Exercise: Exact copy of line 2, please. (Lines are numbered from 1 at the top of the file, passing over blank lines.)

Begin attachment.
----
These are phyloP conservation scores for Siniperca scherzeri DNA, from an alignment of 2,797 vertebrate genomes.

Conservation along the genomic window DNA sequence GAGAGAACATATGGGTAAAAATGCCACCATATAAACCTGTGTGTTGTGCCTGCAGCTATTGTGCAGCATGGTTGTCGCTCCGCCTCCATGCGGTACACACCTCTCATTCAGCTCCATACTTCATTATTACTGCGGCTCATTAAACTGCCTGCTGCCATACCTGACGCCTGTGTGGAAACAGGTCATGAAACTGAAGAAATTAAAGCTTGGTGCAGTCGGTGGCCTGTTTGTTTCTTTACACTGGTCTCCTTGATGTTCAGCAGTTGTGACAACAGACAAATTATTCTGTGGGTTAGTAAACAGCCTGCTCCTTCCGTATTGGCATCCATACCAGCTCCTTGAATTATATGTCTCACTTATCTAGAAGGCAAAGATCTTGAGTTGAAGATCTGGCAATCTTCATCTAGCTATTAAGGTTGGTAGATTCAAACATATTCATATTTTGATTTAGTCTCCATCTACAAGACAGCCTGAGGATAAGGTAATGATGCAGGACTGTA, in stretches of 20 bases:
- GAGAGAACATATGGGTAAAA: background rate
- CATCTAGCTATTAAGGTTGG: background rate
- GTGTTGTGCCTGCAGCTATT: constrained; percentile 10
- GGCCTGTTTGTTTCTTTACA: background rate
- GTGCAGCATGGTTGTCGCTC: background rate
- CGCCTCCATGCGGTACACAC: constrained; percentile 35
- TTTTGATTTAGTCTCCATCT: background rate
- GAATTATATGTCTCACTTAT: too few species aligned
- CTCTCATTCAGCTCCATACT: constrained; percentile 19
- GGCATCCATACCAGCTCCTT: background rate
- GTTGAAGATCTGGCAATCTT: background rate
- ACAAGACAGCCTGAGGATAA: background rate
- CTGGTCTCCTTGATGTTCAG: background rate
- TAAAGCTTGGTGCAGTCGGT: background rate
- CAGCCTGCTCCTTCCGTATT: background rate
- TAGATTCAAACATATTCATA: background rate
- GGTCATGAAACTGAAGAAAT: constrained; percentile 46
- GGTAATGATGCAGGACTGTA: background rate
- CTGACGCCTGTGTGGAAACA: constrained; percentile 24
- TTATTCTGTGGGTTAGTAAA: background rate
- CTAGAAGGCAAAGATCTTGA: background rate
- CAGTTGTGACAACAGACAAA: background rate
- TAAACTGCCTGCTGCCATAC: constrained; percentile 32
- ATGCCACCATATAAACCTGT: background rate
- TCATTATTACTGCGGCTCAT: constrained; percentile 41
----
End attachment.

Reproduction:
Conservation along the genomic window DNA sequence GAGAGAACATATGGGTAAAAATGCCACCATATAAACCTGTGTGTTGTGCCTGCAGCTATTGTGCAGCATGGTTGTCGCTCCGCCTCCATGCGGTACACACCTCTCATTCAGCTCCATACTTCATTATTACTGCGGCTCATTAAACTGCCTGCTGCCATACCTGACGCCTGTGTGGAAACAGGTCATGAAACTGAAGAAATTAAAGCTTGGTGCAGTCGGTGGCCTGTTTGTTTCTTTACACTGGTCTCCTTGATGTTCAGCAGTTGTGACAACAGACAAATTATTCTGTGGGTTAGTAAACAGCCTGCTCCTTCCGTATTGGCATCCATACCAGCTCCTTGAATTATATGTCTCACTTATCTAGAAGGCAAAGATCTTGAGTTGAAGATCTGGCAATCTTCATCTAGCTATTAAGGTTGGTAGATTCAAACATATTCATATTTTGATTTAGTCTCCATCTACAAGACAGCCTGAGGATAAGGTAATGATGCAGGACTGTA, in stretches of 20 bases: